The House and Senate with bipartisan support both passed a law to protect small and midsize business from increases in insurance premiums. The removes a portion of Obamacare that expands the definition of small employer to include companies with 51-100 employees. This allows states to determine to determine if these businesses should be defined as small businesses and subject to the onerous insurance conditions under Obamacare.
The do nothing Senator Sanders has finally done something. He has co-authored a bill to get rid of the dreaded Cadillac Tax. This is the second bill on this subject initiated in the Senate and there is a bill in the House also going forward.
The HHS has released the new Meaningful Use rules. The changes include giving providers more time, new providers getting a 90 day reporting period, providers who start to attest for stage 3 get a 90 day period, changed in stage 2 the requirement that 5% need to view their records to one patient and gets rid of the 5% of patients need to exchange messages with their providers to that the providers only have to have the capability to do the messaging. There are multiple other changes and some require protection of patient records. This means all hospitals will fail.
The Budget Bill has passed both houses of Congress. The Bill contains several changes to healthcare in the country. It changes how much seniors will pay for Medicare. In Part B about 15% of Medicare people will see raises from $104.90 to $120 per month plus a $3 surcharge. The rest, those who are now having Medicare Part B taken out of SS will see no change except for the $3 surcharge. Another change would be in Obamacare where businesses with 200 employees or more no longer have to sign up all employees in an exchange. The means that those that do not want the insurance would have to opt out instead of opt in. The hospitals will be affected since they will no longer be able to say acquired physician offices will be hospital outpatients. A great change. The problem is that the existing ones can still do this terrible practice. Physicians are also on the hook as the 2% sequestration reduction will now go to 2024 instead of 2021. Pharmaceuticals who manufacture generics will have to pay the feds a rebate if a drugs price outpaces the inflation rate.
In a proposed rule CMS providers will be required to develop a discharge plan for patients within 24 hours of admission or registration and would have to complete that prior to transfer. This affects inpatients and observation status patients. All discharged patients will need a medication reconciliation, discharge instructions, a post discharge follow-up process and for those transferred a specific medical information sent to the receiving institution. Patients will also be involved in the discharge planning since they will see the scores for any home health or long term placements.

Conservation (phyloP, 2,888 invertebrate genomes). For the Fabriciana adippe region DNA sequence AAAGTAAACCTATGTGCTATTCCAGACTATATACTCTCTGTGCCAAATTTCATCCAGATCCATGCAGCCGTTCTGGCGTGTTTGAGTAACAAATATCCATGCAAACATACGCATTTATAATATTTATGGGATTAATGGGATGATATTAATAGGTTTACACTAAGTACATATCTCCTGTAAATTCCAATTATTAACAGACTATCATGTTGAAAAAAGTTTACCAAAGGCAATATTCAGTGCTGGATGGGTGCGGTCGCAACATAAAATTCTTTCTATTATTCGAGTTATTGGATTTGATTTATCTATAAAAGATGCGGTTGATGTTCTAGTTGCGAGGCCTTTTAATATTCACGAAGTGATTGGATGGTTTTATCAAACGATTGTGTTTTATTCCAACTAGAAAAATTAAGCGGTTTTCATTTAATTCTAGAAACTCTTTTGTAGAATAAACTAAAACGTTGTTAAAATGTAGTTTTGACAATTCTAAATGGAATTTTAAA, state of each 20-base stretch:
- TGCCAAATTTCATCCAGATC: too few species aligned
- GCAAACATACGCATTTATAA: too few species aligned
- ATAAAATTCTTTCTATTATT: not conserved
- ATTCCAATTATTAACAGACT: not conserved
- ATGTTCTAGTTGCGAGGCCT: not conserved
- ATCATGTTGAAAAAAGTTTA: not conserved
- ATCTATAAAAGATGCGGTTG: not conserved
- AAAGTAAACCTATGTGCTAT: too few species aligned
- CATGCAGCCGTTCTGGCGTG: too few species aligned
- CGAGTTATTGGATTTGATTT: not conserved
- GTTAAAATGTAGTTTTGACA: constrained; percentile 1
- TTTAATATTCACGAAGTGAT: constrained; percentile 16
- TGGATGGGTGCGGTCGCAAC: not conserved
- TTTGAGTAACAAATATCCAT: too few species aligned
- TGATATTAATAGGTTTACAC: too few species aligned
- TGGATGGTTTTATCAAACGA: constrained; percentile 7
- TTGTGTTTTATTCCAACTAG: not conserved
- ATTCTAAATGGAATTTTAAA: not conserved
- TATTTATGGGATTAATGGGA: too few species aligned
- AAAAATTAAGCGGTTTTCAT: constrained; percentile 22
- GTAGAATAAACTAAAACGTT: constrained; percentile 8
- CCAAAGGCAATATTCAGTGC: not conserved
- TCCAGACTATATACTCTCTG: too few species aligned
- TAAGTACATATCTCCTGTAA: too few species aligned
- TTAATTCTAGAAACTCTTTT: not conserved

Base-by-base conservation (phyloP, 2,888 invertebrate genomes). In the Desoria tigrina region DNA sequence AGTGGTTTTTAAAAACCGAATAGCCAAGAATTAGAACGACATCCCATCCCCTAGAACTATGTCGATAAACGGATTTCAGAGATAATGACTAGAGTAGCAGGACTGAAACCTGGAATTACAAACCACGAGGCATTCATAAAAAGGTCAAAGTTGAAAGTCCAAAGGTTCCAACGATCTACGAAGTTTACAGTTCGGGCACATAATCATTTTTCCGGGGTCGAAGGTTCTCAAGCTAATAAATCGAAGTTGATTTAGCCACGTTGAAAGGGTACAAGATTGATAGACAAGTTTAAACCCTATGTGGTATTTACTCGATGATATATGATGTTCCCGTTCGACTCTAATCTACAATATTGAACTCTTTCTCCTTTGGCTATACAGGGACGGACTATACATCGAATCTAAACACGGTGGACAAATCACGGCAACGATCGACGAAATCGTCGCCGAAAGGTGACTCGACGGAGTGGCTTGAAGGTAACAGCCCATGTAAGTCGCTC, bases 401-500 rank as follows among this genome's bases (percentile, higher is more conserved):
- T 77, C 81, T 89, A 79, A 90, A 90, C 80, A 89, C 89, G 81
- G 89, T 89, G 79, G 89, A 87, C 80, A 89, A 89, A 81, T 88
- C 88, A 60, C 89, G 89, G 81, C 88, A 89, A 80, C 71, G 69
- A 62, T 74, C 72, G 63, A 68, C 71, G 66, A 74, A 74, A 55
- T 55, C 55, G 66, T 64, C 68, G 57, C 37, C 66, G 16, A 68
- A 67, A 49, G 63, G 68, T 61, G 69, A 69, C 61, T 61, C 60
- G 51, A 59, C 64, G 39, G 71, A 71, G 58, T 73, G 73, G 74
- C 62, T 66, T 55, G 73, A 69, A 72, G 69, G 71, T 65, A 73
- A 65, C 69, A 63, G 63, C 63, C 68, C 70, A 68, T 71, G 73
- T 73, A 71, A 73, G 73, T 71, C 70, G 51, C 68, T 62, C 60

Governor Brown of California has had a busy month. He has signed and vetoed many health bills. He has signed the bill to allow assisted suicide in the state. This is amazing since it goes against his Jesuit background. The bill will allow physicians to prescribe to mentally competent people who have six months or less to live. Brown also signed into law bills that require accurate health provider directories by requiring updating on a weekly basis. Another bill signed was the capping of out of pocket costs on prescription drugs. This will raise the price of the premiums for the insurance as the cost must be paid for somewhere. Other bills signed were to require Worker Comp to develop a closed prescription drug formulary by July 2017, require crisis centers to provide information on abortion, contraception and prenatal care (this has been questioned in court), and require anyone seeking a license to run a residential care facility in the state to disclose prior ownership in any facility in any state. Brown did veto bills on increasing the Medicaid roles citing the expected budget shortfall and he also vetoed the right to try bill stating he wanted the new federal law to take effect first.
California has now allowed Medicaid patients who are fee for service to be admitted to the hospital without pre-authorization. They will have to follow national guidelines to determine whether a patient should be admitted. This will be in full force by 2018. Top
California is busy again fining health facilities for breaching privacy laws. The Dept. of Public Health has fined Dominican Hospital in Santa Cruz $247,600, UCLA fined $250,000, Lucille Salter Packard Children's Hospital fined $250,000, Planned Parenthood of the North valley fined $2500, Queen of the Valley fined $77,500, San Francisco General fined $25,000 and Stanford fined $50,000. This is typical of hospitals in the nation unwilling to spend money to protect patient records. The Dept. also fined Oakpark Healthcare Center in LA $75,000 for screwing up physician orders directly leading to a patient death.
The California Department of Managed Health has fined the San Francisco Community Health Authority $30,000 for screwing up their billing system and not correcting it fully. Top
Wisconsin will discuss a bill to sue for med mal up to the age of 27 of the child if the adult child dies. They currently have a law that prohibits adult children even if a dependent from suing for med mal if a parent dies as the result of medical error. The Democrat state senator thinks it is awful that Wisconsin physicians pay fewer malpractice claims per capita than their peers in all other states. Top
DISCLAIMER: Although this
article is updated periodically, it reflects the author's point of view at the
time of publication. Nothing in this article constitutes legal advice. Readers
should consult with their own legal counsel before acting on any of the